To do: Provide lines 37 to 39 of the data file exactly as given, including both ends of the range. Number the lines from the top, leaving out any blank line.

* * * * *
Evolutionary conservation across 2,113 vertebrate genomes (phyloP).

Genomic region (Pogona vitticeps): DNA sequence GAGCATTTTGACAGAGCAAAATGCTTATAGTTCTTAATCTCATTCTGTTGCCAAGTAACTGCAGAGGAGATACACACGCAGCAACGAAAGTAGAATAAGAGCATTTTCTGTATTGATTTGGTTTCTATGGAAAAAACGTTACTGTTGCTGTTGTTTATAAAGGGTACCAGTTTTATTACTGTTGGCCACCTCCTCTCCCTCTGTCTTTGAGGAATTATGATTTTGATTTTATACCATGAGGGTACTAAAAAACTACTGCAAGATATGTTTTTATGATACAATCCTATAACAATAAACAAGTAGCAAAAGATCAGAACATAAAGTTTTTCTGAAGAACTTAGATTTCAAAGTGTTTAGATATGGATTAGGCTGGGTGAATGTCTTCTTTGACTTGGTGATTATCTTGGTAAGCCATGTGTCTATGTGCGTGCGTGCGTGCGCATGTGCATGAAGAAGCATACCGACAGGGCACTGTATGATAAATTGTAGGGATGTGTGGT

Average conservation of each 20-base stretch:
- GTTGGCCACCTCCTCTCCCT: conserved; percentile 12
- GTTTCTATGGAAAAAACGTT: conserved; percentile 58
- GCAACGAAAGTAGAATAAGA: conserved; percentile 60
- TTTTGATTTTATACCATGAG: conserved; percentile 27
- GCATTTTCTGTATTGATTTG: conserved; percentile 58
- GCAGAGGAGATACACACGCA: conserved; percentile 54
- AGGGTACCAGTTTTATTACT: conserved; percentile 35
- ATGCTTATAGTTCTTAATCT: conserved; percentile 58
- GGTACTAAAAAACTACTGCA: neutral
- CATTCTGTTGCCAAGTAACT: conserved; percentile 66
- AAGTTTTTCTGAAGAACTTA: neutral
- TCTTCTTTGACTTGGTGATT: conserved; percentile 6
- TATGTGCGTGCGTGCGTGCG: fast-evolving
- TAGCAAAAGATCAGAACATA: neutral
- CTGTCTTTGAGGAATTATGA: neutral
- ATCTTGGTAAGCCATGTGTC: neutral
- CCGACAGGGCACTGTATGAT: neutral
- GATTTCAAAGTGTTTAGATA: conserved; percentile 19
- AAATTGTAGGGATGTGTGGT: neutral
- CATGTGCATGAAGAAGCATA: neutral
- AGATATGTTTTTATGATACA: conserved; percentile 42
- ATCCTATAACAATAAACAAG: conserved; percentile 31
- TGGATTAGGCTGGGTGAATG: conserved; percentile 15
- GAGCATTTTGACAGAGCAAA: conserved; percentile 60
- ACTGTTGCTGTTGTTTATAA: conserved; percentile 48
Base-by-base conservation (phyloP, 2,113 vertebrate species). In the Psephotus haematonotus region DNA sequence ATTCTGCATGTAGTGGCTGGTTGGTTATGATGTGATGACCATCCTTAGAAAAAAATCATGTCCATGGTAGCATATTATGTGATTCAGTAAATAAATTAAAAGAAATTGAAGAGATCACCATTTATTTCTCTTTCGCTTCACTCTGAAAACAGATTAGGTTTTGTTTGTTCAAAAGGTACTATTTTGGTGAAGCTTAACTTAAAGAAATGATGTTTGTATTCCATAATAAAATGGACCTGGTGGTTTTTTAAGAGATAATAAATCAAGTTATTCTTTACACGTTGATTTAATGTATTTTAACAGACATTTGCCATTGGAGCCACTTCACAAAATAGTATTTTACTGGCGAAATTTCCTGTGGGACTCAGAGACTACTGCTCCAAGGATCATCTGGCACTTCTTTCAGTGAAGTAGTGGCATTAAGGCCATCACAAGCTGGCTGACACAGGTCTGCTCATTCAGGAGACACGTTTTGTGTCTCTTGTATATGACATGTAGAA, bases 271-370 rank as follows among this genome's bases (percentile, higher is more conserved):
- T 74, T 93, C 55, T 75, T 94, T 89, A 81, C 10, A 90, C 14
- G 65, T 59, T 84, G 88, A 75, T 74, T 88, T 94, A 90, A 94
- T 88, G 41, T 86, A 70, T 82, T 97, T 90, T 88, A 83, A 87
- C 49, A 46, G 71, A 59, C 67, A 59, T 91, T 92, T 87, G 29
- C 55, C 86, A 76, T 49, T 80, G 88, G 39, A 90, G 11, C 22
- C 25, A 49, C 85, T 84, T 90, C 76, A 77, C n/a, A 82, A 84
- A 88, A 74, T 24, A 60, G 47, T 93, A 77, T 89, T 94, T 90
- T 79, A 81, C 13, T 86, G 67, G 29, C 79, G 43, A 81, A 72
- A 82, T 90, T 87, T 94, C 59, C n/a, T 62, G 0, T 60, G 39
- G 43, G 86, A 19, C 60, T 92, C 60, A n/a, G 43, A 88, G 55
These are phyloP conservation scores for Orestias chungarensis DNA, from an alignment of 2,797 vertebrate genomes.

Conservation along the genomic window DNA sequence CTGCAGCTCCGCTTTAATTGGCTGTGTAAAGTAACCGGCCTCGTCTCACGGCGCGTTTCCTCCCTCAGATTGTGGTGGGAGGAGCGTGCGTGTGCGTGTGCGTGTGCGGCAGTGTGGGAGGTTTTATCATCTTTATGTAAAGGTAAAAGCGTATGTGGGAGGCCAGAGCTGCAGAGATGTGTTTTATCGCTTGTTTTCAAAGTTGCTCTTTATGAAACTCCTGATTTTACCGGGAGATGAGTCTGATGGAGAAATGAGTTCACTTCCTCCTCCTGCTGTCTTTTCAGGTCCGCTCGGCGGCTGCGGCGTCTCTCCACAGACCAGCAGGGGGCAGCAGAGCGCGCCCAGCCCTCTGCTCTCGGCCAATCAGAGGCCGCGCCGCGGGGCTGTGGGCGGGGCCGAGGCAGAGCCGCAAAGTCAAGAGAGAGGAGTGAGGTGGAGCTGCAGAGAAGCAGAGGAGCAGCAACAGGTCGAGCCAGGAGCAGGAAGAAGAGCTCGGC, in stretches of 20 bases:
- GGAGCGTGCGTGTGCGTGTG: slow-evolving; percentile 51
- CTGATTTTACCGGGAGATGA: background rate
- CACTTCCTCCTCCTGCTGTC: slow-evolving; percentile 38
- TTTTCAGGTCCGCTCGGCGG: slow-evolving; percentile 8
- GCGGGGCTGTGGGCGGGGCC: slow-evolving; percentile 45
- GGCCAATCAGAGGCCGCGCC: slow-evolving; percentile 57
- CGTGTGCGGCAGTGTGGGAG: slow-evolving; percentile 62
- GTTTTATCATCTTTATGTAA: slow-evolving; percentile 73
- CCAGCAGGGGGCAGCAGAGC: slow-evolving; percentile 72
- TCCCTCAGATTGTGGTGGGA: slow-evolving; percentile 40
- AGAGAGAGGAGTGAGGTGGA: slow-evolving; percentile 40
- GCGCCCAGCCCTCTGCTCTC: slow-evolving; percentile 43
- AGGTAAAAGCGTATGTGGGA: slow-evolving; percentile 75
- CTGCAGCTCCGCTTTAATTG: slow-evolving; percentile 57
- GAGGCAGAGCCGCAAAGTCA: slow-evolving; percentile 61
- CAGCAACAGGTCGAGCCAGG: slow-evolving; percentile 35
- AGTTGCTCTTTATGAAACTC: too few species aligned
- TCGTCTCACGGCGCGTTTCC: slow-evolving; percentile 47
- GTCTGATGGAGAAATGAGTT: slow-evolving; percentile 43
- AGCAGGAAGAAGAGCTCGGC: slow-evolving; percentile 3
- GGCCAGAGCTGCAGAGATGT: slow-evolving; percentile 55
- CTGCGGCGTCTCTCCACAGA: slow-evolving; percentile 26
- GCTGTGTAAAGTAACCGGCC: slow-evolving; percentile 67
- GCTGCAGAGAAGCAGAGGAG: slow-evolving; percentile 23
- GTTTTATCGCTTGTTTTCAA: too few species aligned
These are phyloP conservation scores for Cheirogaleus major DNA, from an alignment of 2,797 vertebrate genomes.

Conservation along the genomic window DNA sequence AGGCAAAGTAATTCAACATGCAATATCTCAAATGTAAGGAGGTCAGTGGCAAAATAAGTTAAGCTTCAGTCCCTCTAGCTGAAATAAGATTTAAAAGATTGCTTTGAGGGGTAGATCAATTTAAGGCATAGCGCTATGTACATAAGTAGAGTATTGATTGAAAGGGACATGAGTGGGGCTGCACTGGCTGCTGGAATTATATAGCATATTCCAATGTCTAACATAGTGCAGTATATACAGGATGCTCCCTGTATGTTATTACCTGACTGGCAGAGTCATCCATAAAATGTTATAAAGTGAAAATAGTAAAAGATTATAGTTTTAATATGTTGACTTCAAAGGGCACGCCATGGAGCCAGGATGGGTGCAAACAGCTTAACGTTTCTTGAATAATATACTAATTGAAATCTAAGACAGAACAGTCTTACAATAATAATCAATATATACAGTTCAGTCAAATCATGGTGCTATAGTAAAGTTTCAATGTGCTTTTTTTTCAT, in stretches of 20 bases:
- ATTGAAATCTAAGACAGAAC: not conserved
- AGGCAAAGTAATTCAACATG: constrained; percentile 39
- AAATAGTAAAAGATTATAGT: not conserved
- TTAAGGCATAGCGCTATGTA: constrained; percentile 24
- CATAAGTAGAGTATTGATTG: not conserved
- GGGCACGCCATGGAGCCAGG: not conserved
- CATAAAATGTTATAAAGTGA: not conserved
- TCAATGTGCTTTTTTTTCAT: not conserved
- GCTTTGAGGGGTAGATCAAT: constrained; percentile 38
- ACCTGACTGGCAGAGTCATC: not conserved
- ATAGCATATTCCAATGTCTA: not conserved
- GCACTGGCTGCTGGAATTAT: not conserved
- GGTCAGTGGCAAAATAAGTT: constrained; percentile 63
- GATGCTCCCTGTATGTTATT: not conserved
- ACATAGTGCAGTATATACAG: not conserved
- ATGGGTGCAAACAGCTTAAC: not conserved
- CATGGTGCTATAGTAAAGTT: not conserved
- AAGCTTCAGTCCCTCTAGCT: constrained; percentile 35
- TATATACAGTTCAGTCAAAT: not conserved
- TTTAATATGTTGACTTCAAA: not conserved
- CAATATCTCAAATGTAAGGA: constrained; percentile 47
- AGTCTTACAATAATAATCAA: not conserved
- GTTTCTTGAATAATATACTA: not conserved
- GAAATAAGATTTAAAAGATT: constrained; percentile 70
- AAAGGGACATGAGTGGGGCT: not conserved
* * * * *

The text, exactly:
- T 79, A 81, C 13, T 86, G 67, G 29, C 79, G 43, A 81, A 72
- A 82, T 90, T 87, T 94, C 59, C n/a, T 62, G 0, T 60, G 39
- G 43, G 86, A 19, C 60, T 92, C 60, A n/a, G 43, A 88, G 55